Or you could just not build shoddy crap that breaks within 2 years. Then you spin it in the US by making ads which say "won't require replacing after 18 months!"

Comment: Re:Australian here with wishful thinking (Score 1) 125

The problem here is that consumer laws don't provide the protection you think they do. I'm not sure why you mention either the PSN or Steam as neither of those services seem to run afoul of anything in the laws.

I'm dont know or care about PSN, but the ACCC disagrees with you where steam is concerned.

Perhaps you should inform them that the consumer laws don't provide the protection they think it does, since you obviously know better.

For those who can't be bothered researching, Australian consumer protection laws guarantee us a refund in the event of a product that is not fit for purpose. For example, a game that doesn't run. If an item I have purchased is not it for purpose, then I am entitled to my choice of a refund or replacement. Furthermore, it's a violation of our consumer protection laws to say you don't give refunds, because you're legally required to.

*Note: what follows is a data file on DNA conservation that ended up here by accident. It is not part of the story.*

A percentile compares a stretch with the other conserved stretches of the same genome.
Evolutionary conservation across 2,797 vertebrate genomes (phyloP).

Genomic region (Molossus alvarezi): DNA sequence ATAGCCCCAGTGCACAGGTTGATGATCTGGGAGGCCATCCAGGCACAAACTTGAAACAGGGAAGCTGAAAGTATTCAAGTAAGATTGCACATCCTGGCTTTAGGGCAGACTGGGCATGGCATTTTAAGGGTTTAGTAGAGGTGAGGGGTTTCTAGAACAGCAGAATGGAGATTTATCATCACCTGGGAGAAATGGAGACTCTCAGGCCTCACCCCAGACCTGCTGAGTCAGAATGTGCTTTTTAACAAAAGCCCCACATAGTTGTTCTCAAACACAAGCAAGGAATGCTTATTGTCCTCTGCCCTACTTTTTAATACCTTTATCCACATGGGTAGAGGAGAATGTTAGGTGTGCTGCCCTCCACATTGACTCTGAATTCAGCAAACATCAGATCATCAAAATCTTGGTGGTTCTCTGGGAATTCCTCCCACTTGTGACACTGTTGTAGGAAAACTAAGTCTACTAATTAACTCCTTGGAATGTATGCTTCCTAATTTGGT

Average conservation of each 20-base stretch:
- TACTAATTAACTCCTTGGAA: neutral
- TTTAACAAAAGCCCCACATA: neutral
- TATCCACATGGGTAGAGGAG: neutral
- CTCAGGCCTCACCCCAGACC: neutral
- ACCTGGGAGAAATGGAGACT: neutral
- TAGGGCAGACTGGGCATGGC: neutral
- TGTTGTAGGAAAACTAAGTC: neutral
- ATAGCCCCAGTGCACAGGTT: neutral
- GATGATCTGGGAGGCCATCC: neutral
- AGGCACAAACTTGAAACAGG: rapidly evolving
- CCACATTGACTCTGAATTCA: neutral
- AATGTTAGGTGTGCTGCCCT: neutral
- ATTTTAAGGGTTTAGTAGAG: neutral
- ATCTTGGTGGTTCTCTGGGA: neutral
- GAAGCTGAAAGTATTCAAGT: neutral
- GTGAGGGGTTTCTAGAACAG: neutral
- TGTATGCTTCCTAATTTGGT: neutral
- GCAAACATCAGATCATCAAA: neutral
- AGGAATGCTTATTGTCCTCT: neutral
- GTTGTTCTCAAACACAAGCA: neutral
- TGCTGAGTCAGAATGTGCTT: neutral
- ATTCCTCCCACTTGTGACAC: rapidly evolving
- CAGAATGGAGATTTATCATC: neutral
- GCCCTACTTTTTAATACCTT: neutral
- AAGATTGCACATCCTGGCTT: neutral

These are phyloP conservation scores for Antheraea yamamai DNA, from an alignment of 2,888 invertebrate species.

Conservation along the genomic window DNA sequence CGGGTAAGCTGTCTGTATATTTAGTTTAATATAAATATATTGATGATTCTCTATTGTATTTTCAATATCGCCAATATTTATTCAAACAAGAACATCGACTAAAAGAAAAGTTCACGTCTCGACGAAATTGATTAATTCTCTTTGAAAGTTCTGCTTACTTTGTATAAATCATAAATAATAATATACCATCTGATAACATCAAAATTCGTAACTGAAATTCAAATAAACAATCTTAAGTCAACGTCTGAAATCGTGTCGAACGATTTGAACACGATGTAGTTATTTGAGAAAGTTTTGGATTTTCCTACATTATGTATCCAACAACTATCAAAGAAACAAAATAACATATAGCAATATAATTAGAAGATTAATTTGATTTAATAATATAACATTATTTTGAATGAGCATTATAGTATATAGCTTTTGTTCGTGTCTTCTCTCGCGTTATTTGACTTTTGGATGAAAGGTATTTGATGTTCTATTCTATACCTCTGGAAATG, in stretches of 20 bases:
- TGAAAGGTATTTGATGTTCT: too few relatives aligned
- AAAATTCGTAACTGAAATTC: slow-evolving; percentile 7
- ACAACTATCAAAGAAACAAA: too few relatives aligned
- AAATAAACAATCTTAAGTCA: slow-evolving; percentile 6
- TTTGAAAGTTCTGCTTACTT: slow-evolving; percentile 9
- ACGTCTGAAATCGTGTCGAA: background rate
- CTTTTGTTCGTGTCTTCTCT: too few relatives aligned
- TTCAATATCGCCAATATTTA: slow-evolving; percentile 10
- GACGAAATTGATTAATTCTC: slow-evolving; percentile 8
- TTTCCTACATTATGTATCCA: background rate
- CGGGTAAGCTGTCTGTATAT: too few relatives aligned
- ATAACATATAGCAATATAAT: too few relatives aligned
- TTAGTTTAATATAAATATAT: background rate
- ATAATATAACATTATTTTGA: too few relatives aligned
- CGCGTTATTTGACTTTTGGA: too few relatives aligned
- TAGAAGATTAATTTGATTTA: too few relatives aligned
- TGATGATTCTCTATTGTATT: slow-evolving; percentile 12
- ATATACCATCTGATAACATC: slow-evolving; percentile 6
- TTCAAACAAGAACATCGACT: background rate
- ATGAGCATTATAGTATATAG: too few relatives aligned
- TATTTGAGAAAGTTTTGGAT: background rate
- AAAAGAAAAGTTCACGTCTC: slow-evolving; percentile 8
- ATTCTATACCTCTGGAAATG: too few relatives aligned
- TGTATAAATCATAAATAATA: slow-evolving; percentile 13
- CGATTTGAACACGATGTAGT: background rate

Comment: Re:Wow ... (Score 1) 263

by AntiSol (#49583813) Attached to: Crashing iPad App Grounds Dozens of American Airline Flights

I took "consumer technology" to mean "consumer-grade technology", which most certainly could include the app, regardless of how limited its userbase is - my intepretation was that (s)he was talking about quality, not public availability.

If you read the article, you'll see that:

When a new version of a runway map for Ronald Reagan Washington National Airport was distributed, it conflicted with an older version of the map stored on some pilots’ iPads

and:

pilots have been notified how to fix the bug, by deleting the app and re-installing it